Another reason I stay. At the very least, I can facilitate conversations that might not otherwise happen. In church circles, hetero privilege and the experience of being in relationship with the opposite gender is taken for granted. The experience is spoken of as if it’s a given, but, clearly, heterosexuality is not a given in the case of all church-goers. I figure, if I can get people to notice their hetero privilege and not take it for granted and consider the experience of a minority, then perhaps we can also notice our other privileges and not take them for granted and consider the experiences of those who are different in gender, skin color, culture, and many other ways.
Another reason I stay. I know I will encounter Christians who don’t understand me or my reasons for using the “Gay” word on myself and want me to change in ways that I can’t. Likewise, I know I will continue to encounter Queer friends who don’t understand why I use the “Christian” word on myself and will want me to take care of myself in ways I’m not willing to. There will always be misunderstanding, but I believe there can still be relationships even in the misunderstanding. You and I may not understand each other and even starkly disagree with each other, but I believe we can still be friends, even brothers and sisters, and still be in community with each other.
This is so because for every way we are different, there is a way that we are also the same.
And I want to model the pursuit of relationships even through disagreements and misunderstandings. As long as the other person is willing to continue the conversation, I would like to stick with the relationship.
I suppose my biggest reason for staying in the church, though, is for other Queer Christians still in the closet. Depending on which statistic you read, somewhere between 1 in 10 and 1 in 20 individuals identify as part of the community. This means that if an average sized church has, say, 200 kids under the age of 18, somewhere between 20 and 40 of them will identify somewhere in the LGBTQQIA community to some degree at some point in their lives.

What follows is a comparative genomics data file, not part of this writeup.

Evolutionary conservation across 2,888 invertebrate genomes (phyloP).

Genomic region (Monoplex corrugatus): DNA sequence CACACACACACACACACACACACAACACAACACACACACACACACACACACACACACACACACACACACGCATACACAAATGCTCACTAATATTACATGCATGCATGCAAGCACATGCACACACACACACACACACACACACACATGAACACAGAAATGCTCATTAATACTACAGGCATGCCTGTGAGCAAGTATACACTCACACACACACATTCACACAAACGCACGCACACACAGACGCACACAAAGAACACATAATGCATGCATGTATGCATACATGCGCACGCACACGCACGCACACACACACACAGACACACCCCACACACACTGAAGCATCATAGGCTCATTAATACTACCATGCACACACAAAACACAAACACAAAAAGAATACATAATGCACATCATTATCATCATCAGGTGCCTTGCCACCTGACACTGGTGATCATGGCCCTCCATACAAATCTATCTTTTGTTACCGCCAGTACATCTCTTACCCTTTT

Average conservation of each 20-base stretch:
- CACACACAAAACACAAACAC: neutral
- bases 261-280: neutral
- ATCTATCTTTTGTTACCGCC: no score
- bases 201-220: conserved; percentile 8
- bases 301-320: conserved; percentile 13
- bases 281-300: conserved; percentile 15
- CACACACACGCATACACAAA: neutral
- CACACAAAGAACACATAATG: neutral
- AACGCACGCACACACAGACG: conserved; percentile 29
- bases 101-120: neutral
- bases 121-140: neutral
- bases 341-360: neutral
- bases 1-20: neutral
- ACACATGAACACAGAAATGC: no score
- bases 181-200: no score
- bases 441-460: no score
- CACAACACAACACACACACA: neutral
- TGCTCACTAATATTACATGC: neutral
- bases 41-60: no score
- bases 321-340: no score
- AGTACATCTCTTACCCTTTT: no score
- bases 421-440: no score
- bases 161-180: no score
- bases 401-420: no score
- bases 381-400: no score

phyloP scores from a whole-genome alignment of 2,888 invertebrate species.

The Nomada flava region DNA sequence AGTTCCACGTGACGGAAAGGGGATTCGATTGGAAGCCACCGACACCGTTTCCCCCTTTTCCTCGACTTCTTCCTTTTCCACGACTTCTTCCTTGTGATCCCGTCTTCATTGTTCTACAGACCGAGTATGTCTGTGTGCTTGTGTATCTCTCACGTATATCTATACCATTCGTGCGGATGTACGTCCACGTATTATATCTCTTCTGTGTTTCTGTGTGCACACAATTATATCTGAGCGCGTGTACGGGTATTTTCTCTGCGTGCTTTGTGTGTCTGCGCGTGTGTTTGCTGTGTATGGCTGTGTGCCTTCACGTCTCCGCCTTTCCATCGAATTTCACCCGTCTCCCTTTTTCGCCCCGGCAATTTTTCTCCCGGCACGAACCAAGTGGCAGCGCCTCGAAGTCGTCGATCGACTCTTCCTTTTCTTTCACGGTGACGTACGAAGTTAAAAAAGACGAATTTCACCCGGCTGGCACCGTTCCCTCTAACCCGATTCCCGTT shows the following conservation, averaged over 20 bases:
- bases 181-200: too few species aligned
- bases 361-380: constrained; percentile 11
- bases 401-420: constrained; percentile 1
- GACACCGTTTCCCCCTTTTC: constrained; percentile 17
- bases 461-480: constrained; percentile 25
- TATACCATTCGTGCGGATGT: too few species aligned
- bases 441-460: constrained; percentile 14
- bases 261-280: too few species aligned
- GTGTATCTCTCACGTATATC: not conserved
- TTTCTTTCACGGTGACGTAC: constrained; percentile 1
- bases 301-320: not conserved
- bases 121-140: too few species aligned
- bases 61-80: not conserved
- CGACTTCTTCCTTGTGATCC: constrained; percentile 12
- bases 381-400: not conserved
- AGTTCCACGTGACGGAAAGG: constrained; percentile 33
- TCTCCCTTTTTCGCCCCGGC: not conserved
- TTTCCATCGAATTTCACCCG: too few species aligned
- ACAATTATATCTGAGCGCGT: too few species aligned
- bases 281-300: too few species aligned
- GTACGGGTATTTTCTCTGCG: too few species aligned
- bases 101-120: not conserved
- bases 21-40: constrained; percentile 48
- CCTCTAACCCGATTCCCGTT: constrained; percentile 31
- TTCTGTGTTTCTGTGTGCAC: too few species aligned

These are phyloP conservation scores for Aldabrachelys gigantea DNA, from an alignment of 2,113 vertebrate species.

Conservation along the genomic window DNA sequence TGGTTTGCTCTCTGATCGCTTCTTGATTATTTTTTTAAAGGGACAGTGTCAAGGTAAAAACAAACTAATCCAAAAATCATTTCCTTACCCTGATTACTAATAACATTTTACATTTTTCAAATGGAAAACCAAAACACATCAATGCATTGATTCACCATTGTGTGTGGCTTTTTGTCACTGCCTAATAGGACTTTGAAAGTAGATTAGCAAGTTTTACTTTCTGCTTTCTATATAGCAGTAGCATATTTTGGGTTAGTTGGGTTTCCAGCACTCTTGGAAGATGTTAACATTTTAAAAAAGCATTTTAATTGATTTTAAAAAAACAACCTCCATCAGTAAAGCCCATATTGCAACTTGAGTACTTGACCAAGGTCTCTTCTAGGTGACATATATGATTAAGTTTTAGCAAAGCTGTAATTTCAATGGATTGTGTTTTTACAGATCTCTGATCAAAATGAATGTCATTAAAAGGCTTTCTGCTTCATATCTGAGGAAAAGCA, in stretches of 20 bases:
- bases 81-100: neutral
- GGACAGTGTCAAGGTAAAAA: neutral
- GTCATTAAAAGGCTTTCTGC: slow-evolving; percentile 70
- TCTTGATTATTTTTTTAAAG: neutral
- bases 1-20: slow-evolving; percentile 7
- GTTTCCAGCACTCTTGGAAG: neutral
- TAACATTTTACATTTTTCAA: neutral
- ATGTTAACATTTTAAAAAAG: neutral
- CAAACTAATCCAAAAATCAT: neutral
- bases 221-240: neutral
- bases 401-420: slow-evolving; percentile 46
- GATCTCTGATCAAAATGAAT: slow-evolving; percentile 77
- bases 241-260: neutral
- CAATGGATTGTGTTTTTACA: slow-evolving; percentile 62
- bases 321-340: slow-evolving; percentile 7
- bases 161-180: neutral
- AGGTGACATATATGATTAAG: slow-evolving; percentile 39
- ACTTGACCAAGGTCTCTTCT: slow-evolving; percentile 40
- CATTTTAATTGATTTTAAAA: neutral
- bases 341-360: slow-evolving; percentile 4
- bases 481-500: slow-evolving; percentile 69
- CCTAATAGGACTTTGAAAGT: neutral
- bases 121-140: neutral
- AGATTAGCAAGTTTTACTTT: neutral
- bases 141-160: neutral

What is the church’s plan support her Queer children?
Some of them may have lived their whole lives in painful secrecy. Others may be just becoming adults and facing frightening decisions. Others still may be under the age of ten and do not yet have an idea of how complex the world is. I’d like to think that the church will be kind to them as they grow and point them to Jesus and help them have a healthy self-concept and healthy sexuality. I’d like to believe that I may be able to participate in creating a safe space for other Queer Christians to figure themselves out.
Ultimately, my faith and my sexuality are both very important to me. I don’t believe that abandoning either would be honoring to anyone, least of all God. So then, I choose to embrace the tension and the journey.
This is why I stay.
This is why I speak.
This is why I live the way I do.
My work is to figure out how to resolve the two and live in community with good people who care about me. My challenge is to learn how to disagree with people in ways that are still loving and nurturing and not to give into reactive and harmful anger. My challenge is to pursue Jesus and His purposes for me and endeavor to live as a complete and resolved person. My hope is that my life and my struggles and my questions will create safety and nurture and hope for others, and that through me, they may encounter the deep deep love of Christ.
One day at a time…